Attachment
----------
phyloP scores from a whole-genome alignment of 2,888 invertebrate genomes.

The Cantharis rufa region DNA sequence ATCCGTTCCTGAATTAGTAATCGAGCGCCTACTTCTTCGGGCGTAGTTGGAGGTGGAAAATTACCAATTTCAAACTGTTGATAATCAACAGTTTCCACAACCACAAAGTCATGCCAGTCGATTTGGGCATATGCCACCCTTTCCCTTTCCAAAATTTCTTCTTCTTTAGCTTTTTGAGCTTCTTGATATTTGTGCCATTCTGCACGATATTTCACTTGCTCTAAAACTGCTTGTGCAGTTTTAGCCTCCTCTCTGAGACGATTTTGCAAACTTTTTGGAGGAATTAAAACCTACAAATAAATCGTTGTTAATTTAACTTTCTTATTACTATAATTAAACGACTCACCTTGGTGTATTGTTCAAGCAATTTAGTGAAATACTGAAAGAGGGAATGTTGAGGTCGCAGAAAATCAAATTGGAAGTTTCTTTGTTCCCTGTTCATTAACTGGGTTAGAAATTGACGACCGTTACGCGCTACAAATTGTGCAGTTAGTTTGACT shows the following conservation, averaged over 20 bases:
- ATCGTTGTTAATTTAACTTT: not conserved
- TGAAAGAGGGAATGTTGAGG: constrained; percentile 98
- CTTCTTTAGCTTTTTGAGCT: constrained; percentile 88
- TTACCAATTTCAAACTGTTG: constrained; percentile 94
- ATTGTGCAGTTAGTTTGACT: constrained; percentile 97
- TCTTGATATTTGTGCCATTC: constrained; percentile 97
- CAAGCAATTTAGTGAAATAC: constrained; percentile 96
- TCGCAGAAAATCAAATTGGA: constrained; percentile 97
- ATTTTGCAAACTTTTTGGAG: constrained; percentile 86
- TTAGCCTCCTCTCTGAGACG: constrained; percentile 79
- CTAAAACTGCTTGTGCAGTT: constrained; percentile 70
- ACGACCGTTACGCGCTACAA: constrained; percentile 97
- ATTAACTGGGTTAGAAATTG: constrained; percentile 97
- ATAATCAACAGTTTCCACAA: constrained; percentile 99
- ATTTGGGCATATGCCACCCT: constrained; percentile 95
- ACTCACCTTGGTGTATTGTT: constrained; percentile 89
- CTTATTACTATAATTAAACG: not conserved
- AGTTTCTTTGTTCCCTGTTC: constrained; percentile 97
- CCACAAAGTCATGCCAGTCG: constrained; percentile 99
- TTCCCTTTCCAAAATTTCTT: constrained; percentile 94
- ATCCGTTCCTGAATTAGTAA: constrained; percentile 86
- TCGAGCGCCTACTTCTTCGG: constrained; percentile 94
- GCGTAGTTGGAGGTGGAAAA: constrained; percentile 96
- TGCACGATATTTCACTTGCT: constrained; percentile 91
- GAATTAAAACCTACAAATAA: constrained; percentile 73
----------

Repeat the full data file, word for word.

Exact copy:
phyloP scores from a whole-genome alignment of 2,888 invertebrate genomes.

The Cantharis rufa region DNA sequence ATCCGTTCCTGAATTAGTAATCGAGCGCCTACTTCTTCGGGCGTAGTTGGAGGTGGAAAATTACCAATTTCAAACTGTTGATAATCAACAGTTTCCACAACCACAAAGTCATGCCAGTCGATTTGGGCATATGCCACCCTTTCCCTTTCCAAAATTTCTTCTTCTTTAGCTTTTTGAGCTTCTTGATATTTGTGCCATTCTGCACGATATTTCACTTGCTCTAAAACTGCTTGTGCAGTTTTAGCCTCCTCTCTGAGACGATTTTGCAAACTTTTTGGAGGAATTAAAACCTACAAATAAATCGTTGTTAATTTAACTTTCTTATTACTATAATTAAACGACTCACCTTGGTGTATTGTTCAAGCAATTTAGTGAAATACTGAAAGAGGGAATGTTGAGGTCGCAGAAAATCAAATTGGAAGTTTCTTTGTTCCCTGTTCATTAACTGGGTTAGAAATTGACGACCGTTACGCGCTACAAATTGTGCAGTTAGTTTGACT shows the following conservation, averaged over 20 bases:
- ATCGTTGTTAATTTAACTTT: not conserved
- TGAAAGAGGGAATGTTGAGG: constrained; percentile 98
- CTTCTTTAGCTTTTTGAGCT: constrained; percentile 88
- TTACCAATTTCAAACTGTTG: constrained; percentile 94
- ATTGTGCAGTTAGTTTGACT: constrained; percentile 97
- TCTTGATATTTGTGCCATTC: constrained; percentile 97
- CAAGCAATTTAGTGAAATAC: constrained; percentile 96
- TCGCAGAAAATCAAATTGGA: constrained; percentile 97
- ATTTTGCAAACTTTTTGGAG: constrained; percentile 86
- TTAGCCTCCTCTCTGAGACG: constrained; percentile 79
- CTAAAACTGCTTGTGCAGTT: constrained; percentile 70
- ACGACCGTTACGCGCTACAA: constrained; percentile 97
- ATTAACTGGGTTAGAAATTG: constrained; percentile 97
- ATAATCAACAGTTTCCACAA: constrained; percentile 99
- ATTTGGGCATATGCCACCCT: constrained; percentile 95
- ACTCACCTTGGTGTATTGTT: constrained; percentile 89
- CTTATTACTATAATTAAACG: not conserved
- AGTTTCTTTGTTCCCTGTTC: constrained; percentile 97
- CCACAAAGTCATGCCAGTCG: constrained; percentile 99
- TTCCCTTTCCAAAATTTCTT: constrained; percentile 94
- ATCCGTTCCTGAATTAGTAA: constrained; percentile 86
- TCGAGCGCCTACTTCTTCGG: constrained; percentile 94
- GCGTAGTTGGAGGTGGAAAA: constrained; percentile 96
- TGCACGATATTTCACTTGCT: constrained; percentile 91
- GAATTAAAACCTACAAATAA: constrained; percentile 73